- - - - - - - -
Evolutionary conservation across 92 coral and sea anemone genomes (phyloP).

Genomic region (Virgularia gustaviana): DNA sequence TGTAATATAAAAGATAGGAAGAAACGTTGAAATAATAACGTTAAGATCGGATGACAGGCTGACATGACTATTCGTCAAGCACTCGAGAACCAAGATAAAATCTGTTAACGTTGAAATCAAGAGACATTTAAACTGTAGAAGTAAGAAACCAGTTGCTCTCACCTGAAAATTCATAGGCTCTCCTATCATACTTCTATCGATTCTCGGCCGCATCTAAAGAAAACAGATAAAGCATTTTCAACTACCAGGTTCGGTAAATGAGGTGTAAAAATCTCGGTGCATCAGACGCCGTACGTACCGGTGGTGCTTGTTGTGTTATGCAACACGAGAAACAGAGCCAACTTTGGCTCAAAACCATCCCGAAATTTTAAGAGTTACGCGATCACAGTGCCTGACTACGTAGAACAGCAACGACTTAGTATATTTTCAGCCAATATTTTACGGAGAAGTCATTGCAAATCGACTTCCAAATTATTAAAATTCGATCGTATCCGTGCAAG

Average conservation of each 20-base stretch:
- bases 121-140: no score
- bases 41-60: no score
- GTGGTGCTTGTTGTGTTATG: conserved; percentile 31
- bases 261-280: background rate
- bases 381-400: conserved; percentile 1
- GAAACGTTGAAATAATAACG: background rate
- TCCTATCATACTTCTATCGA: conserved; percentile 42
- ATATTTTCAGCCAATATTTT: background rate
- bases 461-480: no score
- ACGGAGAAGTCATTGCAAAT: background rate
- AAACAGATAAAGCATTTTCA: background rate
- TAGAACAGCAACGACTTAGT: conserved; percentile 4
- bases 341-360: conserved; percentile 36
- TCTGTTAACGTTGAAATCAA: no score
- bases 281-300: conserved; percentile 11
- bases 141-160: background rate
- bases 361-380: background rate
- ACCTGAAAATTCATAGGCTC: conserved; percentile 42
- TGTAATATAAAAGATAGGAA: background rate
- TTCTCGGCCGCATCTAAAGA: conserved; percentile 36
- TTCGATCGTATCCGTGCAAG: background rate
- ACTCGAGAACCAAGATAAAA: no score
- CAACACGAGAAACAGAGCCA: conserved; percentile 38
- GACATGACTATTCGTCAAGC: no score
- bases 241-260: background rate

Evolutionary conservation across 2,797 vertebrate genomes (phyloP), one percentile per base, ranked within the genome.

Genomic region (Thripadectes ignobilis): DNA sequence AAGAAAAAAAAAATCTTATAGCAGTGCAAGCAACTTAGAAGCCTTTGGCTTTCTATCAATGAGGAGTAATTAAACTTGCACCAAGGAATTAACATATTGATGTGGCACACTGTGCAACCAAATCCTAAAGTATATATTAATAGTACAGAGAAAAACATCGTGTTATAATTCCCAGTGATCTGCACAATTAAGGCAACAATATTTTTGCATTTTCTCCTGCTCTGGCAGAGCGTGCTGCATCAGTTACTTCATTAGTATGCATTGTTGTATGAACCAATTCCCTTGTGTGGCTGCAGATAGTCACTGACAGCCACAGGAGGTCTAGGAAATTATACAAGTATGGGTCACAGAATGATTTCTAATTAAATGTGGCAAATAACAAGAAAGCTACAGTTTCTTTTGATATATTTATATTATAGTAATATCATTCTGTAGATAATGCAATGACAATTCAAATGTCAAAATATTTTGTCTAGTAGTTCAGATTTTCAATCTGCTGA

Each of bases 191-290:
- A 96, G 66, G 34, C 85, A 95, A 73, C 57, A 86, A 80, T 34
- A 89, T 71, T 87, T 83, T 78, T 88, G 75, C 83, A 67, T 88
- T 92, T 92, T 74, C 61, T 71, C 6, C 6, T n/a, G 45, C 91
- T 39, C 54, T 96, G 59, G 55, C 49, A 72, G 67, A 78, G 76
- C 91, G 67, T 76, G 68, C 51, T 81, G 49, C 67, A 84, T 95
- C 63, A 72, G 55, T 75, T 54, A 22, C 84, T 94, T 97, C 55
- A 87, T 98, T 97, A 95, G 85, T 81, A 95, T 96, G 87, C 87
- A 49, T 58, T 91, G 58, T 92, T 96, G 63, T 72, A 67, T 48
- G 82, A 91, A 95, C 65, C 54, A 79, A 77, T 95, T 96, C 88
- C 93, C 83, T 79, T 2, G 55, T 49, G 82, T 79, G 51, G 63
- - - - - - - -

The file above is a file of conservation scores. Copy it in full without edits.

Evolutionary conservation across 92 coral and sea anemone genomes (phyloP).

Genomic region (Virgularia gustaviana): DNA sequence TGTAATATAAAAGATAGGAAGAAACGTTGAAATAATAACGTTAAGATCGGATGACAGGCTGACATGACTATTCGTCAAGCACTCGAGAACCAAGATAAAATCTGTTAACGTTGAAATCAAGAGACATTTAAACTGTAGAAGTAAGAAACCAGTTGCTCTCACCTGAAAATTCATAGGCTCTCCTATCATACTTCTATCGATTCTCGGCCGCATCTAAAGAAAACAGATAAAGCATTTTCAACTACCAGGTTCGGTAAATGAGGTGTAAAAATCTCGGTGCATCAGACGCCGTACGTACCGGTGGTGCTTGTTGTGTTATGCAACACGAGAAACAGAGCCAACTTTGGCTCAAAACCATCCCGAAATTTTAAGAGTTACGCGATCACAGTGCCTGACTACGTAGAACAGCAACGACTTAGTATATTTTCAGCCAATATTTTACGGAGAAGTCATTGCAAATCGACTTCCAAATTATTAAAATTCGATCGTATCCGTGCAAG

Average conservation of each 20-base stretch:
- bases 121-140: no score
- bases 41-60: no score
- GTGGTGCTTGTTGTGTTATG: conserved; percentile 31
- bases 261-280: background rate
- bases 381-400: conserved; percentile 1
- GAAACGTTGAAATAATAACG: background rate
- TCCTATCATACTTCTATCGA: conserved; percentile 42
- ATATTTTCAGCCAATATTTT: background rate
- bases 461-480: no score
- ACGGAGAAGTCATTGCAAAT: background rate
- AAACAGATAAAGCATTTTCA: background rate
- TAGAACAGCAACGACTTAGT: conserved; percentile 4
- bases 341-360: conserved; percentile 36
- TCTGTTAACGTTGAAATCAA: no score
- bases 281-300: conserved; percentile 11
- bases 141-160: background rate
- bases 361-380: background rate
- ACCTGAAAATTCATAGGCTC: conserved; percentile 42
- TGTAATATAAAAGATAGGAA: background rate
- TTCTCGGCCGCATCTAAAGA: conserved; percentile 36
- TTCGATCGTATCCGTGCAAG: background rate
- ACTCGAGAACCAAGATAAAA: no score
- CAACACGAGAAACAGAGCCA: conserved; percentile 38
- GACATGACTATTCGTCAAGC: no score
- bases 241-260: background rate

Evolutionary conservation across 2,797 vertebrate genomes (phyloP), one percentile per base, ranked within the genome.

Genomic region (Thripadectes ignobilis): DNA sequence AAGAAAAAAAAAATCTTATAGCAGTGCAAGCAACTTAGAAGCCTTTGGCTTTCTATCAATGAGGAGTAATTAAACTTGCACCAAGGAATTAACATATTGATGTGGCACACTGTGCAACCAAATCCTAAAGTATATATTAATAGTACAGAGAAAAACATCGTGTTATAATTCCCAGTGATCTGCACAATTAAGGCAACAATATTTTTGCATTTTCTCCTGCTCTGGCAGAGCGTGCTGCATCAGTTACTTCATTAGTATGCATTGTTGTATGAACCAATTCCCTTGTGTGGCTGCAGATAGTCACTGACAGCCACAGGAGGTCTAGGAAATTATACAAGTATGGGTCACAGAATGATTTCTAATTAAATGTGGCAAATAACAAGAAAGCTACAGTTTCTTTTGATATATTTATATTATAGTAATATCATTCTGTAGATAATGCAATGACAATTCAAATGTCAAAATATTTTGTCTAGTAGTTCAGATTTTCAATCTGCTGA

Each of bases 191-290:
- A 96, G 66, G 34, C 85, A 95, A 73, C 57, A 86, A 80, T 34
- A 89, T 71, T 87, T 83, T 78, T 88, G 75, C 83, A 67, T 88
- T 92, T 92, T 74, C 61, T 71, C 6, C 6, T n/a, G 45, C 91
- T 39, C 54, T 96, G 59, G 55, C 49, A 72, G 67, A 78, G 76
- C 91, G 67, T 76, G 68, C 51, T 81, G 49, C 67, A 84, T 95
- C 63, A 72, G 55, T 75, T 54, A 22, C 84, T 94, T 97, C 55
- A 87, T 98, T 97, A 95, G 85, T 81, A 95, T 96, G 87, C 87
- A 49, T 58, T 91, G 58, T 92, T 96, G 63, T 72, A 67, T 48
- G 82, A 91, A 95, C 65, C 54, A 79, A 77, T 95, T 96, C 88
- C 93, C 83, T 79, T 2, G 55, T 49, G 82, T 79, G 51, G 63